On December 5, 2008, President George W. Bush, under the authority of the Antiquities Act of 1906, issued an executive order establishing the World War II Valor in the Pacific National Monument.
The World War II Valor in the Pacific National Monument adds nine historic sites to our national heritage of monuments and memorials representing various aspects of the war in the Pacific.
The sites that were chosen as part of the Monument are:
- USS Arizona Memorial and Visitor Center
- USS Utah Memorial
- USS Oklahoma Memorial
- Six Chief Petty Officer Bungalows on Ford Island
- Mooring Quays F6, F7, and F8, which formed part of Battleship Row
- Battlefield remnants on Attu Island
- Japanese occupation site on Kiska Island
- Crash site of a B-24D Liberator bomber on Atka Island
- Tule Lake Segregation Center
The actual wrecks of the Arizona, Utah, and Oklahoma are not parts of the monument, and remain under the jurisdiction of the US Navy as the final resting place for those entombed there.
It may come as a surprise to many that the USS Arizona Memorial and Visitor Center were not already National Monuments. Prior to the creation of this new Monument they were managed by the National Park Service, but not officially part of the park system, despite the fact that over 1.5 million people visit them each year. The fact that both are located on an active military base has long complicated the relationship.
In addition to the sites which are officially part of the National Monument, eighteen World War II sites have received special recognition for their historic importance. This designation means that they may now be part of a new federal management plan to tell the story of World War II in the Pacific. Eight of these sites are located in Hawaii:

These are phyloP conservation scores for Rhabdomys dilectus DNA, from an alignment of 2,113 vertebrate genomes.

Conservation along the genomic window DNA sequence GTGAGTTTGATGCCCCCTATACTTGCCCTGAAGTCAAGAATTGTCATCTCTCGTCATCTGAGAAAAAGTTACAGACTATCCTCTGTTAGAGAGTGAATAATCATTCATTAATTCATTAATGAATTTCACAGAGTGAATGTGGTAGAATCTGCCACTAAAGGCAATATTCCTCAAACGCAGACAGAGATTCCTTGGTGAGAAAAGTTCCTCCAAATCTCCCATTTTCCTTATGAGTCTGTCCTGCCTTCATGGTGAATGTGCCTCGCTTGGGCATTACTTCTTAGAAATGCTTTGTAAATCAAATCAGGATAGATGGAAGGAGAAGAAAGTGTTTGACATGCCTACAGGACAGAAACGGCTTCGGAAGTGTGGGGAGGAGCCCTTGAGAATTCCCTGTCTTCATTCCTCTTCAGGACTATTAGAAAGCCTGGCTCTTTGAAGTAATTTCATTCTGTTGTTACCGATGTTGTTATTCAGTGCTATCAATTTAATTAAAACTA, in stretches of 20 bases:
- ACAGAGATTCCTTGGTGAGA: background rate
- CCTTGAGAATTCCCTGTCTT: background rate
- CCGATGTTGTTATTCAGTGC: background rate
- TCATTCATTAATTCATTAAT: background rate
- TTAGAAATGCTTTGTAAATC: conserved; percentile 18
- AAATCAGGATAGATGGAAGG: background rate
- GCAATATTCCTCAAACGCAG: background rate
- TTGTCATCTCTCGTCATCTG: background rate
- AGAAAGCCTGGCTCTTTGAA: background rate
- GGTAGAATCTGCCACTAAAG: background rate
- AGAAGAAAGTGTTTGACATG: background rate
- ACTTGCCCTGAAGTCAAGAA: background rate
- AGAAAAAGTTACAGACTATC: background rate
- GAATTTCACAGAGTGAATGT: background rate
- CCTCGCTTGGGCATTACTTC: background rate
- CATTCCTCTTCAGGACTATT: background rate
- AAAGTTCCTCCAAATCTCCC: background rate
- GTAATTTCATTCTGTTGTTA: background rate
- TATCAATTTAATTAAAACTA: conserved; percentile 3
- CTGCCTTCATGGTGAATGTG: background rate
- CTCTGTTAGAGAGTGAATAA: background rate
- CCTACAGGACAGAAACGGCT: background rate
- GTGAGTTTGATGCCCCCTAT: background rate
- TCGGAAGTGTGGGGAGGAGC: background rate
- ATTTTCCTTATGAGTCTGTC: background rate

- Battleship USS Missouri which is moored at Ford Island in Pearl Harbor in Honolulu, Hawaii
- Ewa Field at Barber's Point on Oahu, Hawaii which was the site of a Marine Corps air station that was also attacked on Dec. 7, 1941
- The large Sen Toku-class I-401 Japanese submarine that was captured at the end of hostilities and sunk as target practice off Barbers Point, Oahu, Hawaii on May 31, 1946. The Sen Toku submarines were the largest submarines of World War II and built to launch a surprise air strike against the Panama Canal.
- The Point Midget Submarine sunk off Pearl Harbor, Oahu, Hawaii just prior to the attacks on Dec. 7, 1941
- National Memorial Cemetery of the Pacific at Punchbowl in Honolulu, Hawaii
- Pacific Aviation Museum on Ford Island, Honolulu, Hawaii
- USS Bowfin Submarine and Museum located adjacent to the USS Arizona Memorial Visitor Center at Pearl Harbor in Honolulu, Hawaii
- Blunts Point Battery in American Samoa
- Guadacanal Island
- Iwo Jima Island
- Landing Beaches, Aslito-Isley Field & Marpi in the Commonwealth of the Northern Mariana Islands
- Midway Island WWII Facilities
- Rosie the Riveter/World War II Home Front NHP in San Francisco, CA
- Tinian Landing Beaches, Usi Point & North Fields on Tinian Island in the Commonwealth of the Northern Mariana Islands
- USS Yorktown which was sunk off Midway Island
- Wake Island
- War in the Pacific National Historic Park on the island of Guam
- Wendover Airfield in Wendover, UT